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Government, Politics & Issues

Rock the vote?

This article first appeared in the St. Louis Beacon, Oct. 5, 2010 - In 2008, 51 percent of young people showed up to vote, according to the non-profit, non-partisan Center for Information and Research on Civic Learning and Engagement, or CIRCLE. Among them were Kurseaan Muhammad and Brett Dinkins, though both voted for different candidates. But their reasons for voting in their first election were similar -- they were 18 and there was a buzz in the air around the election.

Muhammad voted for Obama. Dinkins voted for McCain. Both remember what it was like.

"I felt like, just to be a part of it was kind of life-changing, you could say," Muhammad says.

For Dinkins, being on a college campus for the first time and being challenged about his views made him work harder to understand what was going on.

"It was a great first year to get involved," he says.

Now, Muhammad is a sophomore at Harris-Stowe State University and plans on transferring to the University of Missouri, Columbia, to pursue pre-med. Dinkins is a junior at MU, studying communications and political science.

And both do plan to vote in the upcoming midterm elections.

But will the other young people who showed up in force two years ago do the same? What about those young people now able to vote for the first time? Probably not, or at least not with the same numbers. Peter Levine, executive director with CIRCLE, expects the youth vote to be at or slightly above 2006 midterm levels of about 25 percent.

"The reason it might be a little bit better is because a whole bunch of people had an experience voting in 2008 that might motivate them," he says.

But we shouldn't be too quick to cast young voters as belonging to the same mold, either, he says. According to polling by CIRCLE, they're vastly different from each other, from the generations before them, and in many cases, from the political parties courting their votes.

Buzz Kill

When the St. Louis Beacon contacted a handful of seniors in high school, their responses were quite similar, though their political preferences weren't.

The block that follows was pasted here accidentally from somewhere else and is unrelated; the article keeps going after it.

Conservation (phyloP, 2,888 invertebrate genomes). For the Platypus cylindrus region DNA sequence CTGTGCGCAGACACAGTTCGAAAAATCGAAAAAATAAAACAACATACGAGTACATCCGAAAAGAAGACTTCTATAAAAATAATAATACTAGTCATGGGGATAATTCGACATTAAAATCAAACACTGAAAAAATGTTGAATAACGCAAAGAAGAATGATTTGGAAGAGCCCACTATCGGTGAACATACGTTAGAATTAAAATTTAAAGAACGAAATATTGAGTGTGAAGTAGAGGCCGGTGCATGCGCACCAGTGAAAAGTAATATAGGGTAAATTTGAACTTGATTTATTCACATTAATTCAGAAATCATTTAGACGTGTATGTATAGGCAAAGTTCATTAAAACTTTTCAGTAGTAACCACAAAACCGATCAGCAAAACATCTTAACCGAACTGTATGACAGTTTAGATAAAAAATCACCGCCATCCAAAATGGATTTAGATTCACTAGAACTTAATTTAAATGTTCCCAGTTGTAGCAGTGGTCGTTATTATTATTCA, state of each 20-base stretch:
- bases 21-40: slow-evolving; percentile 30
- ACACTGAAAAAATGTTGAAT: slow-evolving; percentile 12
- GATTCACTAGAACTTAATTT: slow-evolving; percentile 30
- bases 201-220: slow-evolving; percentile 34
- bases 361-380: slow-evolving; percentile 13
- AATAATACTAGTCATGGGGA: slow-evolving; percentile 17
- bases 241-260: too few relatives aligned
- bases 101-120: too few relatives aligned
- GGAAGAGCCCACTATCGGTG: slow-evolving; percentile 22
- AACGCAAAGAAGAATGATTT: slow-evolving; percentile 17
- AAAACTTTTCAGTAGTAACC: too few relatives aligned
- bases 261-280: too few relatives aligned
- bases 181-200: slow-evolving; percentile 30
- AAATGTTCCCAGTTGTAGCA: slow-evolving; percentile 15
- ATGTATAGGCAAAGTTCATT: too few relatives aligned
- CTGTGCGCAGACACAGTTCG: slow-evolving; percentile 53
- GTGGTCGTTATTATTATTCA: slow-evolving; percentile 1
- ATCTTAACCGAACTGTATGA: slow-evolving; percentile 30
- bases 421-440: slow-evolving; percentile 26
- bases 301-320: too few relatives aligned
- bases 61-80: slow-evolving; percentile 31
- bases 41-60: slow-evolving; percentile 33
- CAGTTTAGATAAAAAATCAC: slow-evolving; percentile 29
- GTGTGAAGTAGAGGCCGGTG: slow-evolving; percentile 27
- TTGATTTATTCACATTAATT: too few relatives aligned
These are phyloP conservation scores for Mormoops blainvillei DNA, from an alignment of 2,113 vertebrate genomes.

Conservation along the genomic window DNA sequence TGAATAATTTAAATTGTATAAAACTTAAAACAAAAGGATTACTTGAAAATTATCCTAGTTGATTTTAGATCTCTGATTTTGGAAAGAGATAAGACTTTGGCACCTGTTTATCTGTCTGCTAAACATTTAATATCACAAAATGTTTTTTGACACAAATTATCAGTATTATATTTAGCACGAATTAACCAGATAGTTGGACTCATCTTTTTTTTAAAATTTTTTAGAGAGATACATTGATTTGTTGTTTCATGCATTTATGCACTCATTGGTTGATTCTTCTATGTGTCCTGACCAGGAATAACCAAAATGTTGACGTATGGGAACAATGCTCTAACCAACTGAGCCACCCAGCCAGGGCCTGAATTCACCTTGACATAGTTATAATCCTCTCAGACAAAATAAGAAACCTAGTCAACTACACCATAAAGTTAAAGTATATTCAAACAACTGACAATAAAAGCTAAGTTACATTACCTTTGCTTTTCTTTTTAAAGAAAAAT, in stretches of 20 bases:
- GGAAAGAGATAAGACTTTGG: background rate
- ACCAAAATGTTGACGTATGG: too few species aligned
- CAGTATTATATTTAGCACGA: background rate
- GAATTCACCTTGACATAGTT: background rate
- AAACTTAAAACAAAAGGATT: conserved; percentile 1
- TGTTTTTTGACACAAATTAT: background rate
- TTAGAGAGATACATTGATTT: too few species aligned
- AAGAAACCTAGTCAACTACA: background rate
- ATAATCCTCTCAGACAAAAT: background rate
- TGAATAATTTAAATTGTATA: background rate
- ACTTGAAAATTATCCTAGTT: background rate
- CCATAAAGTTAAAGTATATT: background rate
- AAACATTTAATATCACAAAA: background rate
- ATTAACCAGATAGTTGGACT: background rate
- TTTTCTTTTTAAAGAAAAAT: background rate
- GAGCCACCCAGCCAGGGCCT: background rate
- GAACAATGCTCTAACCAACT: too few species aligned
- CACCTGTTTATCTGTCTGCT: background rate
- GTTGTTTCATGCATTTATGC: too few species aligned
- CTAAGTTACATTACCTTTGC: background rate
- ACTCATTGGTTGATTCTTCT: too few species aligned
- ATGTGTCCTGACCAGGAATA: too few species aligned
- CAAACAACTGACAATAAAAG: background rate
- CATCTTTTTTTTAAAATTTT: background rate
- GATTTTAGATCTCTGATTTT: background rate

Are you registered? they were asked.

"Not yet. But I'm going to," said a senior at Kirkwood High School, who said she tends toward Republican.

"No. I am planning on registering, but I haven't yet," said a senior at Nerinx Hall High School, who also considers herself Republican.

Merlin Bell, a senior at Central Visual and Performing Arts High School, also hadn't registered when the Beacon spoke with him.

"I am planning on registering to vote as soon as possible," said Bell, who usually agrees with Democrats but isn't tied to the party. "I really feel that my vote will count as well as other young adults, and also I feel like if you have a right to vote, I think you should vote as soon as possible."

Voting was also something that the Kirkwood High School senior said she felt like she had to do as "part of your role as a citizen." But, at least at the time, neither she nor Bell had done much research on the issues they'd be voting on in this midterm election.

Another young woman, a freshman at Washington University who leans Democatic, was registered to vote, but wasn't planning on voting "because I know nothing about the election and my vote wouldn't be well-informed."

Voting for the first time in a presidential election and voting in a midterm, where issues and races are more local, are certainly different experiences. And midterm turnout is traditionally lower, regardless of voter age

This time around, Levine says, young Democrats who showed up for Obama in 2008 are "all discouraged, whether they should be or not."

Keaton Hanson, a sophomore at Webster University, is feeling some of that. He voted for Obama in his first presidential election two years ago. This year, the buzz isn't really there.

"I still believe in the same things," he says, "and you can see buzz kind of shifting to the other side, to the right-hand side, people getting excited about changing things the way they want them."

Indeed, young conservatives could be the wild card in the mid-terms, Levine says. While they largely sat 2008 out, this year, that could change.

Getting Out The Vote